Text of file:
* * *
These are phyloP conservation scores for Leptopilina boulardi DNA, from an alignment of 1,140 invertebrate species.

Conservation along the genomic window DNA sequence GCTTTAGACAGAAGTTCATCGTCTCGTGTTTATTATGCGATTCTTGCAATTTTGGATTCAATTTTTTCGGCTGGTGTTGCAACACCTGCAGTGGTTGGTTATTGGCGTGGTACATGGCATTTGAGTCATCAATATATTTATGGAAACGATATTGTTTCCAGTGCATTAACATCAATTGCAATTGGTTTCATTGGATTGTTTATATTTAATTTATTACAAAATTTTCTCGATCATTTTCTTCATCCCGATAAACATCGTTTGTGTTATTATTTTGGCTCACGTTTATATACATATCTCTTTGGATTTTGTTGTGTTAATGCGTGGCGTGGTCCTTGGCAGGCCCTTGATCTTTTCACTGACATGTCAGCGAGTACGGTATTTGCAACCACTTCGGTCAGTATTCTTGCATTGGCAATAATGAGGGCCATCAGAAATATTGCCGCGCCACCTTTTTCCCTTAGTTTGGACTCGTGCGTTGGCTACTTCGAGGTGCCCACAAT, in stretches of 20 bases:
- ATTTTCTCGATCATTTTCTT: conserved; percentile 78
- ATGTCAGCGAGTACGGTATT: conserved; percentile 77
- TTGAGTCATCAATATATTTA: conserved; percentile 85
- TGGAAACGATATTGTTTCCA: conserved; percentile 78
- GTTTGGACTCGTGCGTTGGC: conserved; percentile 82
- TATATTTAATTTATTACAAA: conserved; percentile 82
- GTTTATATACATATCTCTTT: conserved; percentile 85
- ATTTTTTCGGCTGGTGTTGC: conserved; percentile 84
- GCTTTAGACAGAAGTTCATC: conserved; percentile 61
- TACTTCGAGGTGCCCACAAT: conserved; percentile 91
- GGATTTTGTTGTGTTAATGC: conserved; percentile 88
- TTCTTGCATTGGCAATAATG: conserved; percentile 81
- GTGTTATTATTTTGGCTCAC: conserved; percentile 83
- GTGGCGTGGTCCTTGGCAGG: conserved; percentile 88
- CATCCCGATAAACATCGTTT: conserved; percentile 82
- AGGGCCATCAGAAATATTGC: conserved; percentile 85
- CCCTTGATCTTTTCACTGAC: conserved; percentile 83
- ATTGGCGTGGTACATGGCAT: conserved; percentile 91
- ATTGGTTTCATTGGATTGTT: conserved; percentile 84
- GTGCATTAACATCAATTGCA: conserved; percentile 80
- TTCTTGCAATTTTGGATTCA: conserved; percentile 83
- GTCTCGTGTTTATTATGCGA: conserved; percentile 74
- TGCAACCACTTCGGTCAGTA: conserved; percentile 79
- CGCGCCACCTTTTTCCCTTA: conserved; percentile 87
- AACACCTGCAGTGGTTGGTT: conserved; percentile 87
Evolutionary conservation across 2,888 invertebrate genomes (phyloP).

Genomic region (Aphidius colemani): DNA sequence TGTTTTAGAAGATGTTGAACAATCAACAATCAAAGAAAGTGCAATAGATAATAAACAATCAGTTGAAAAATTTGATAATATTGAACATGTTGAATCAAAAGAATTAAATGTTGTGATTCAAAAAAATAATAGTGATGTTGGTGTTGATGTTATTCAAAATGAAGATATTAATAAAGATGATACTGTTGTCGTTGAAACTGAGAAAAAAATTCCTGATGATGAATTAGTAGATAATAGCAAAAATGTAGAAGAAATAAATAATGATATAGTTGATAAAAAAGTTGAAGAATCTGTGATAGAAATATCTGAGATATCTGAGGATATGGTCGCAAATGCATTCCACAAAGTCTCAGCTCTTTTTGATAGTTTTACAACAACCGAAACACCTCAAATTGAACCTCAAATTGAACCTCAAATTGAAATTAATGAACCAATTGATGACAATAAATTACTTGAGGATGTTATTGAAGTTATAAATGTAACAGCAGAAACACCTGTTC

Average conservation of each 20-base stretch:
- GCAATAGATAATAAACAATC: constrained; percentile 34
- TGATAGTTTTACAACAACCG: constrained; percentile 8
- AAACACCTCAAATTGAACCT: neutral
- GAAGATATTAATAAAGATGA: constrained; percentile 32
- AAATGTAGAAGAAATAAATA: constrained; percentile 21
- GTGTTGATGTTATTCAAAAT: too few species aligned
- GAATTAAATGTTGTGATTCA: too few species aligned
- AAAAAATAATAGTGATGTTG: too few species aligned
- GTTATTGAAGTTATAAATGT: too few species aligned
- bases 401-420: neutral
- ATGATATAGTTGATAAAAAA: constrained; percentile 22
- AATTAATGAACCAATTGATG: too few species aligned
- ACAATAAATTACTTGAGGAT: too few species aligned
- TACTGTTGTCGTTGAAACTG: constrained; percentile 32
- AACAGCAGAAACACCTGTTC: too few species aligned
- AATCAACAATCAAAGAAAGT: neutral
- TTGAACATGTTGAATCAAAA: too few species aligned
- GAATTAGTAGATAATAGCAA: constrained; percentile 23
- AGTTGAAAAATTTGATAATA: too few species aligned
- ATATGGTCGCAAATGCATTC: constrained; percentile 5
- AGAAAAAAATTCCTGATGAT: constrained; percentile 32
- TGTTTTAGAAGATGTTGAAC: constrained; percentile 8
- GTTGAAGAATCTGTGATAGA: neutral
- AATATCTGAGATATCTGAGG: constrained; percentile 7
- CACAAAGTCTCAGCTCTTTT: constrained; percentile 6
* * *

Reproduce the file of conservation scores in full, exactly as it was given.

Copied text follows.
These are phyloP conservation scores for Leptopilina boulardi DNA, from an alignment of 1,140 invertebrate species.

Conservation along the genomic window DNA sequence GCTTTAGACAGAAGTTCATCGTCTCGTGTTTATTATGCGATTCTTGCAATTTTGGATTCAATTTTTTCGGCTGGTGTTGCAACACCTGCAGTGGTTGGTTATTGGCGTGGTACATGGCATTTGAGTCATCAATATATTTATGGAAACGATATTGTTTCCAGTGCATTAACATCAATTGCAATTGGTTTCATTGGATTGTTTATATTTAATTTATTACAAAATTTTCTCGATCATTTTCTTCATCCCGATAAACATCGTTTGTGTTATTATTTTGGCTCACGTTTATATACATATCTCTTTGGATTTTGTTGTGTTAATGCGTGGCGTGGTCCTTGGCAGGCCCTTGATCTTTTCACTGACATGTCAGCGAGTACGGTATTTGCAACCACTTCGGTCAGTATTCTTGCATTGGCAATAATGAGGGCCATCAGAAATATTGCCGCGCCACCTTTTTCCCTTAGTTTGGACTCGTGCGTTGGCTACTTCGAGGTGCCCACAAT, in stretches of 20 bases:
- ATTTTCTCGATCATTTTCTT: conserved; percentile 78
- ATGTCAGCGAGTACGGTATT: conserved; percentile 77
- TTGAGTCATCAATATATTTA: conserved; percentile 85
- TGGAAACGATATTGTTTCCA: conserved; percentile 78
- GTTTGGACTCGTGCGTTGGC: conserved; percentile 82
- TATATTTAATTTATTACAAA: conserved; percentile 82
- GTTTATATACATATCTCTTT: conserved; percentile 85
- ATTTTTTCGGCTGGTGTTGC: conserved; percentile 84
- GCTTTAGACAGAAGTTCATC: conserved; percentile 61
- TACTTCGAGGTGCCCACAAT: conserved; percentile 91
- GGATTTTGTTGTGTTAATGC: conserved; percentile 88
- TTCTTGCATTGGCAATAATG: conserved; percentile 81
- GTGTTATTATTTTGGCTCAC: conserved; percentile 83
- GTGGCGTGGTCCTTGGCAGG: conserved; percentile 88
- CATCCCGATAAACATCGTTT: conserved; percentile 82
- AGGGCCATCAGAAATATTGC: conserved; percentile 85
- CCCTTGATCTTTTCACTGAC: conserved; percentile 83
- ATTGGCGTGGTACATGGCAT: conserved; percentile 91
- ATTGGTTTCATTGGATTGTT: conserved; percentile 84
- GTGCATTAACATCAATTGCA: conserved; percentile 80
- TTCTTGCAATTTTGGATTCA: conserved; percentile 83
- GTCTCGTGTTTATTATGCGA: conserved; percentile 74
- TGCAACCACTTCGGTCAGTA: conserved; percentile 79
- CGCGCCACCTTTTTCCCTTA: conserved; percentile 87
- AACACCTGCAGTGGTTGGTT: conserved; percentile 87
Evolutionary conservation across 2,888 invertebrate genomes (phyloP).

Genomic region (Aphidius colemani): DNA sequence TGTTTTAGAAGATGTTGAACAATCAACAATCAAAGAAAGTGCAATAGATAATAAACAATCAGTTGAAAAATTTGATAATATTGAACATGTTGAATCAAAAGAATTAAATGTTGTGATTCAAAAAAATAATAGTGATGTTGGTGTTGATGTTATTCAAAATGAAGATATTAATAAAGATGATACTGTTGTCGTTGAAACTGAGAAAAAAATTCCTGATGATGAATTAGTAGATAATAGCAAAAATGTAGAAGAAATAAATAATGATATAGTTGATAAAAAAGTTGAAGAATCTGTGATAGAAATATCTGAGATATCTGAGGATATGGTCGCAAATGCATTCCACAAAGTCTCAGCTCTTTTTGATAGTTTTACAACAACCGAAACACCTCAAATTGAACCTCAAATTGAACCTCAAATTGAAATTAATGAACCAATTGATGACAATAAATTACTTGAGGATGTTATTGAAGTTATAAATGTAACAGCAGAAACACCTGTTC

Average conservation of each 20-base stretch:
- GCAATAGATAATAAACAATC: constrained; percentile 34
- TGATAGTTTTACAACAACCG: constrained; percentile 8
- AAACACCTCAAATTGAACCT: neutral
- GAAGATATTAATAAAGATGA: constrained; percentile 32
- AAATGTAGAAGAAATAAATA: constrained; percentile 21
- GTGTTGATGTTATTCAAAAT: too few species aligned
- GAATTAAATGTTGTGATTCA: too few species aligned
- AAAAAATAATAGTGATGTTG: too few species aligned
- GTTATTGAAGTTATAAATGT: too few species aligned
- bases 401-420: neutral
- ATGATATAGTTGATAAAAAA: constrained; percentile 22
- AATTAATGAACCAATTGATG: too few species aligned
- ACAATAAATTACTTGAGGAT: too few species aligned
- TACTGTTGTCGTTGAAACTG: constrained; percentile 32
- AACAGCAGAAACACCTGTTC: too few species aligned
- AATCAACAATCAAAGAAAGT: neutral
- TTGAACATGTTGAATCAAAA: too few species aligned
- GAATTAGTAGATAATAGCAA: constrained; percentile 23
- AGTTGAAAAATTTGATAATA: too few species aligned
- ATATGGTCGCAAATGCATTC: constrained; percentile 5
- AGAAAAAAATTCCTGATGAT: constrained; percentile 32
- TGTTTTAGAAGATGTTGAAC: constrained; percentile 8
- GTTGAAGAATCTGTGATAGA: neutral
- AATATCTGAGATATCTGAGG: constrained; percentile 7
- CACAAAGTCTCAGCTCTTTT: constrained; percentile 6